Following a year’s consultation with the building industry, and in particular, the Project Design and Implementation leaders, the Queensland Government has “committed to implementing the use of BIM on all major state infrastructure projects by 2023″, according to their website www.dilgp.qld.gov.au. As stated in their draft policy they list the following objectives as reasons behind their decision:
- To provide a framework that enables the use of BIM on the full lifecycle of state infrastructure assets by 2023, delivering measurable benefits which include:
- more efficient and on-time project delivery
- reduced project risk
- improved safety
- improved built outcomes
- improved asset management
- reduced costs.
- To increase capacity and capability within the public sector to maximise value from the use of BIM on state infrastructure projects.
- To identify ways for BIM to be incorporated into the regulatory and procurement environments.
- To promote consistency and interoperability in the information requirements for state infrastructure projects to facilitate a harmonised approach for industry.”
This is a very responsible approach from the state Government as it seeks to implement a strategy to improve service delivery through the effective management of information and the coordination of the key project partners to streamline the procedures. And BIM is the perfect tool to meet these aims as it delivers a project in virtual reality before construction has even begun. Material takeoffs are planned and timelines can be integrated to fully schedule the project. Building conflicts can be seen and addressed before construction has even begun. Its just the responsible way of managing large projects.
Dr Benjamin Coorey from Archistar, and a leading voice in the application of BIM in the construction industry said in a recent Linked In article, that BIM is “no longer just a way for architects and engineers to impress clients. It’s slowly becoming the standard for the entire industry. As a result, universities that don’t teach it to their students risk introducing unready people into the workforce.” If we, as industry professionals dont begin to move towards embracing BIM technology, we run the risk of being left behind. See Dr Coorey’s article here:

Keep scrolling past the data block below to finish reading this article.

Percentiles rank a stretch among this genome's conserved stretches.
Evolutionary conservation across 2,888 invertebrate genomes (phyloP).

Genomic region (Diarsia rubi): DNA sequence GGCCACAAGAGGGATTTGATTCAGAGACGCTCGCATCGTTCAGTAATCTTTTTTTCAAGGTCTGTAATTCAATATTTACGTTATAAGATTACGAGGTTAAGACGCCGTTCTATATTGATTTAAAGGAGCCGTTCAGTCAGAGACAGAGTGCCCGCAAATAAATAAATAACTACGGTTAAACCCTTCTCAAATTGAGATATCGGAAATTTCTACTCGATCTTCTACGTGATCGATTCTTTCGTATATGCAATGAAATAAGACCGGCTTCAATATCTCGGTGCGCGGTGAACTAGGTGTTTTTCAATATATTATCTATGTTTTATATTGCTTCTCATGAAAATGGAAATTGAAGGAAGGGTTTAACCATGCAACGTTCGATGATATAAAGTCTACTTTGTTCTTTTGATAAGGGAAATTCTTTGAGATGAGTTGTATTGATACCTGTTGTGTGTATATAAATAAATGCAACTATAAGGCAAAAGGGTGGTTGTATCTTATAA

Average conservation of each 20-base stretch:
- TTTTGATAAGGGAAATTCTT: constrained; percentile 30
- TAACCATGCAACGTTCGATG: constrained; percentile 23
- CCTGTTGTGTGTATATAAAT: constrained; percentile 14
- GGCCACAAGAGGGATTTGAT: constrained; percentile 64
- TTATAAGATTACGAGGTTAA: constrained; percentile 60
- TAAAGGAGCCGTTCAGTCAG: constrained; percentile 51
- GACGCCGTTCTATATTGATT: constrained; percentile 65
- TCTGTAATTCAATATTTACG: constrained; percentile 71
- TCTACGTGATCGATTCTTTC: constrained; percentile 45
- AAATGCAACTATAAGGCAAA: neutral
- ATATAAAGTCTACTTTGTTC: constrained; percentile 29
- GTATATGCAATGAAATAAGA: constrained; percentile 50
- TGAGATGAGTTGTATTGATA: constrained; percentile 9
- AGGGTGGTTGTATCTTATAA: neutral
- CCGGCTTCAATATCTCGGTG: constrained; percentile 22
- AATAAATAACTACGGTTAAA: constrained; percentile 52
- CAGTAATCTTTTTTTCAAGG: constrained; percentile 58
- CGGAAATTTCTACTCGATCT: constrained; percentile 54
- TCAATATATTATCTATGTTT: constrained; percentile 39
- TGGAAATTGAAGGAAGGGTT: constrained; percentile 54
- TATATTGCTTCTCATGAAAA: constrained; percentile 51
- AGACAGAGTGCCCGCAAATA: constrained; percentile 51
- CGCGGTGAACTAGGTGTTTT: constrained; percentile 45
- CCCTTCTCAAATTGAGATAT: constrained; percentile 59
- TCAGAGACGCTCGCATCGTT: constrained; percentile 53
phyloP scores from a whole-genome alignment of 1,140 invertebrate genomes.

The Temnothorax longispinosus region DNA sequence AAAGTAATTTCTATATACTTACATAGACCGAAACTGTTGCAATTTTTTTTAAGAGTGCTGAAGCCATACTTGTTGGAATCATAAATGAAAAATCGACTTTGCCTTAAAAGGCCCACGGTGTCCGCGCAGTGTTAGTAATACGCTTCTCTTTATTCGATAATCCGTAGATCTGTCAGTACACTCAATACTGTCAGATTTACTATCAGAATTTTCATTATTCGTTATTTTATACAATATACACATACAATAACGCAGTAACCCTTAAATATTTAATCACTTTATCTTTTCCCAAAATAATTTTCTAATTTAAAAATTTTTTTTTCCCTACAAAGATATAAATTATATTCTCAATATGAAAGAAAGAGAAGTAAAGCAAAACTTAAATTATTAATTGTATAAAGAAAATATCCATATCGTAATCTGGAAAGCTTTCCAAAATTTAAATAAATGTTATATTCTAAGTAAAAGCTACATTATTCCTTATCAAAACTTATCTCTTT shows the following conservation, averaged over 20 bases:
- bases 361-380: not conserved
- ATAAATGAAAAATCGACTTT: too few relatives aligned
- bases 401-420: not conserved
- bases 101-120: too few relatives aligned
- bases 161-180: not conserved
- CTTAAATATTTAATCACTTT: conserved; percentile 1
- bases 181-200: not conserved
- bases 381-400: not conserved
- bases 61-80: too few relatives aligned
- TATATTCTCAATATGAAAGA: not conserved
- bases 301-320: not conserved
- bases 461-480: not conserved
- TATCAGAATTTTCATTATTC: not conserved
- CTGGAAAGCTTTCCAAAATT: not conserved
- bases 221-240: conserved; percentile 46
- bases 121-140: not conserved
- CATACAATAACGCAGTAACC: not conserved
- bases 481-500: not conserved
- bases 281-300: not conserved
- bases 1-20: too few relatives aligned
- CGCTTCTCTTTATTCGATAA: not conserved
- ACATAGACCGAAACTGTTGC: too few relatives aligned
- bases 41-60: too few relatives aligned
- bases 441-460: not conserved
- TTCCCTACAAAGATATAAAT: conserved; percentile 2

While BIM is usually associated with large scale projects, the same benefits of Information Modelling can be achieved in smaller practices. Setting up your project correctly, using phasing, can separate old sections of building from new. Takeoffs can be scheduled from these “new” items and estimations can be achieved to inform the user what likely project costs may be expected. Associated services (Stucture and MEP) can be integrated to decide conflicts and prevent on-site adjustments, which are usually costly to the builder (in case of fixed price) or the owner (in the event of variations to the contract).
So, how do you get a foothold in the world of BIM, if you haven’t made the leap already? You could do a course, spend countless hours learning how to use the software (Autodesk Revit), and then spend the probable 3 – 5 years getting your head around how to set up your template and create those schedules, phase those projects, and work out how to do those multitude of other tasks that this powerful software can achieve for you. OR… you can let QARC Systems leapfrog you ahead of the game by setting up your template with all instructions required to make your return in investment from BIM, a reality. Keep in mind also that if you wish to tender for QLD Government jobs from 2023, you will have to be BIM enabled. Contact the team at QARC Systems for more information and join the future of construction design and management. Email your details for more information.